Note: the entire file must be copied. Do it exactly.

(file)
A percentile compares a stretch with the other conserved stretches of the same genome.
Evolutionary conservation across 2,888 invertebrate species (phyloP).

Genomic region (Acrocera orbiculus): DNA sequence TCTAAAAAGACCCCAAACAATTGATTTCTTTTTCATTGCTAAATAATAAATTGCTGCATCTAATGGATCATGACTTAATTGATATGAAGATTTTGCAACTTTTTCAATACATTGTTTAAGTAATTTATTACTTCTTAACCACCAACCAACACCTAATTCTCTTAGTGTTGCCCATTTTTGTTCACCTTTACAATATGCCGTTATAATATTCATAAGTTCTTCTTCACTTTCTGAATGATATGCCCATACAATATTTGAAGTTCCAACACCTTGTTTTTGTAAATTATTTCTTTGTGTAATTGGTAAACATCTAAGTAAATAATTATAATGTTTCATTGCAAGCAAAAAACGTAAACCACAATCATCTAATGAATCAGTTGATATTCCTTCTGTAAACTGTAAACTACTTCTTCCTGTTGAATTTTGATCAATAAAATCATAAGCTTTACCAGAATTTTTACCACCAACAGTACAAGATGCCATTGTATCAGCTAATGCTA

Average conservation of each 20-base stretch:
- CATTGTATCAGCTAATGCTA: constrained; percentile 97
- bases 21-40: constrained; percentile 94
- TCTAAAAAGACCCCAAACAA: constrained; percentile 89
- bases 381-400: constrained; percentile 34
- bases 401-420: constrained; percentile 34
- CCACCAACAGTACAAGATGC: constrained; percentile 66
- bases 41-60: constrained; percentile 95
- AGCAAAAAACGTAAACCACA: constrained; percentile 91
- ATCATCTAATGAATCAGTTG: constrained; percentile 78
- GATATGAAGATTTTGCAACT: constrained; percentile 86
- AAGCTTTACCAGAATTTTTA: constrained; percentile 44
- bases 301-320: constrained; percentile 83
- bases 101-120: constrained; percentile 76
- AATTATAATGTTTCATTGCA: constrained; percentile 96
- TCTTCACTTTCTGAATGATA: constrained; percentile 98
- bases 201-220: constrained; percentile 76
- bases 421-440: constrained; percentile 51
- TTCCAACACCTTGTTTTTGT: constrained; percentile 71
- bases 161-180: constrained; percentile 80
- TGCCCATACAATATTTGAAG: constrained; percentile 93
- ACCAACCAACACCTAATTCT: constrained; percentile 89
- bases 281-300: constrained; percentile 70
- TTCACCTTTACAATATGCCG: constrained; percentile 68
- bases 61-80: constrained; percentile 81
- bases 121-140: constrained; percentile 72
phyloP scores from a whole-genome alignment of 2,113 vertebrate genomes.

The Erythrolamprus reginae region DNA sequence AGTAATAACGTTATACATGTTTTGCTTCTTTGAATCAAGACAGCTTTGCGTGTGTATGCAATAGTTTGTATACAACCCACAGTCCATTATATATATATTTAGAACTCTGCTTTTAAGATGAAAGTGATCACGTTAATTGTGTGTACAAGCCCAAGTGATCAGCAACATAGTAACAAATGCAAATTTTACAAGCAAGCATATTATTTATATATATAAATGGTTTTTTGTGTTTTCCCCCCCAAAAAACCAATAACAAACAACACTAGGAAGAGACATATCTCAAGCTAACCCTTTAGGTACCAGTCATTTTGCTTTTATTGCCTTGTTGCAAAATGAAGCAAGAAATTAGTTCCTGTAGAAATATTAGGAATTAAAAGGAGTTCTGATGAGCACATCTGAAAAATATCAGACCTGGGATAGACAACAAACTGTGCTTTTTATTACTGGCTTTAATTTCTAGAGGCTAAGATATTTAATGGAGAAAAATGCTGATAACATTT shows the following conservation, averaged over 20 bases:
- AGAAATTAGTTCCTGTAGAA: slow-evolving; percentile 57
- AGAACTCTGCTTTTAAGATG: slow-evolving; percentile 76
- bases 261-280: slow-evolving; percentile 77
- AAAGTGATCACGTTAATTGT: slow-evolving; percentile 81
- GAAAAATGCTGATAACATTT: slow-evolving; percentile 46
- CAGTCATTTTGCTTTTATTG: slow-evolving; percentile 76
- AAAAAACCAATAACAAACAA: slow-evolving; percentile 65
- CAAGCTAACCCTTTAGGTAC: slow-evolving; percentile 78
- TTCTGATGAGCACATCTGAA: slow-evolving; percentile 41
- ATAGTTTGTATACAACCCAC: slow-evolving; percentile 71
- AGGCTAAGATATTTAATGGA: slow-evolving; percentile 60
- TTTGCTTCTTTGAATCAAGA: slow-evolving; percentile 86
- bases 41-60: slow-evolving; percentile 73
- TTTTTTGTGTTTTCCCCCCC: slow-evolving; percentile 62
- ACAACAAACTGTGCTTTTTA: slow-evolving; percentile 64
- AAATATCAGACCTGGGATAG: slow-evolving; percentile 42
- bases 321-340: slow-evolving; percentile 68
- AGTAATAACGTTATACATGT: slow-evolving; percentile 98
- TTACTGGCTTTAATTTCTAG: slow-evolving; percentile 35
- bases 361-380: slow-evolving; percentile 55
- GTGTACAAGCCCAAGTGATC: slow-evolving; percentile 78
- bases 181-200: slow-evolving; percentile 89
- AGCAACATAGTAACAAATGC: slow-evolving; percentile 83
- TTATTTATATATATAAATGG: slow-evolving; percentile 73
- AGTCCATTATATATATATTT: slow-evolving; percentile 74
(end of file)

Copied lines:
A percentile compares a stretch with the other conserved stretches of the same genome.
Evolutionary conservation across 2,888 invertebrate species (phyloP).

Genomic region (Acrocera orbiculus): DNA sequence TCTAAAAAGACCCCAAACAATTGATTTCTTTTTCATTGCTAAATAATAAATTGCTGCATCTAATGGATCATGACTTAATTGATATGAAGATTTTGCAACTTTTTCAATACATTGTTTAAGTAATTTATTACTTCTTAACCACCAACCAACACCTAATTCTCTTAGTGTTGCCCATTTTTGTTCACCTTTACAATATGCCGTTATAATATTCATAAGTTCTTCTTCACTTTCTGAATGATATGCCCATACAATATTTGAAGTTCCAACACCTTGTTTTTGTAAATTATTTCTTTGTGTAATTGGTAAACATCTAAGTAAATAATTATAATGTTTCATTGCAAGCAAAAAACGTAAACCACAATCATCTAATGAATCAGTTGATATTCCTTCTGTAAACTGTAAACTACTTCTTCCTGTTGAATTTTGATCAATAAAATCATAAGCTTTACCAGAATTTTTACCACCAACAGTACAAGATGCCATTGTATCAGCTAATGCTA

Average conservation of each 20-base stretch:
- CATTGTATCAGCTAATGCTA: constrained; percentile 97
- bases 21-40: constrained; percentile 94
- TCTAAAAAGACCCCAAACAA: constrained; percentile 89
- bases 381-400: constrained; percentile 34
- bases 401-420: constrained; percentile 34
- CCACCAACAGTACAAGATGC: constrained; percentile 66
- bases 41-60: constrained; percentile 95
- AGCAAAAAACGTAAACCACA: constrained; percentile 91
- ATCATCTAATGAATCAGTTG: constrained; percentile 78
- GATATGAAGATTTTGCAACT: constrained; percentile 86
- AAGCTTTACCAGAATTTTTA: constrained; percentile 44
- bases 301-320: constrained; percentile 83
- bases 101-120: constrained; percentile 76
- AATTATAATGTTTCATTGCA: constrained; percentile 96
- TCTTCACTTTCTGAATGATA: constrained; percentile 98
- bases 201-220: constrained; percentile 76
- bases 421-440: constrained; percentile 51
- TTCCAACACCTTGTTTTTGT: constrained; percentile 71
- bases 161-180: constrained; percentile 80
- TGCCCATACAATATTTGAAG: constrained; percentile 93
- ACCAACCAACACCTAATTCT: constrained; percentile 89
- bases 281-300: constrained; percentile 70
- TTCACCTTTACAATATGCCG: constrained; percentile 68
- bases 61-80: constrained; percentile 81
- bases 121-140: constrained; percentile 72
phyloP scores from a whole-genome alignment of 2,113 vertebrate genomes.

The Erythrolamprus reginae region DNA sequence AGTAATAACGTTATACATGTTTTGCTTCTTTGAATCAAGACAGCTTTGCGTGTGTATGCAATAGTTTGTATACAACCCACAGTCCATTATATATATATTTAGAACTCTGCTTTTAAGATGAAAGTGATCACGTTAATTGTGTGTACAAGCCCAAGTGATCAGCAACATAGTAACAAATGCAAATTTTACAAGCAAGCATATTATTTATATATATAAATGGTTTTTTGTGTTTTCCCCCCCAAAAAACCAATAACAAACAACACTAGGAAGAGACATATCTCAAGCTAACCCTTTAGGTACCAGTCATTTTGCTTTTATTGCCTTGTTGCAAAATGAAGCAAGAAATTAGTTCCTGTAGAAATATTAGGAATTAAAAGGAGTTCTGATGAGCACATCTGAAAAATATCAGACCTGGGATAGACAACAAACTGTGCTTTTTATTACTGGCTTTAATTTCTAGAGGCTAAGATATTTAATGGAGAAAAATGCTGATAACATTT shows the following conservation, averaged over 20 bases:
- AGAAATTAGTTCCTGTAGAA: slow-evolving; percentile 57
- AGAACTCTGCTTTTAAGATG: slow-evolving; percentile 76
- bases 261-280: slow-evolving; percentile 77
- AAAGTGATCACGTTAATTGT: slow-evolving; percentile 81
- GAAAAATGCTGATAACATTT: slow-evolving; percentile 46
- CAGTCATTTTGCTTTTATTG: slow-evolving; percentile 76
- AAAAAACCAATAACAAACAA: slow-evolving; percentile 65
- CAAGCTAACCCTTTAGGTAC: slow-evolving; percentile 78
- TTCTGATGAGCACATCTGAA: slow-evolving; percentile 41
- ATAGTTTGTATACAACCCAC: slow-evolving; percentile 71
- AGGCTAAGATATTTAATGGA: slow-evolving; percentile 60
- TTTGCTTCTTTGAATCAAGA: slow-evolving; percentile 86
- bases 41-60: slow-evolving; percentile 73
- TTTTTTGTGTTTTCCCCCCC: slow-evolving; percentile 62
- ACAACAAACTGTGCTTTTTA: slow-evolving; percentile 64
- AAATATCAGACCTGGGATAG: slow-evolving; percentile 42
- bases 321-340: slow-evolving; percentile 68
- AGTAATAACGTTATACATGT: slow-evolving; percentile 98
- TTACTGGCTTTAATTTCTAG: slow-evolving; percentile 35
- bases 361-380: slow-evolving; percentile 55
- GTGTACAAGCCCAAGTGATC: slow-evolving; percentile 78
- bases 181-200: slow-evolving; percentile 89
- AGCAACATAGTAACAAATGC: slow-evolving; percentile 83
- TTATTTATATATATAAATGG: slow-evolving; percentile 73
- AGTCCATTATATATATATTT: slow-evolving; percentile 74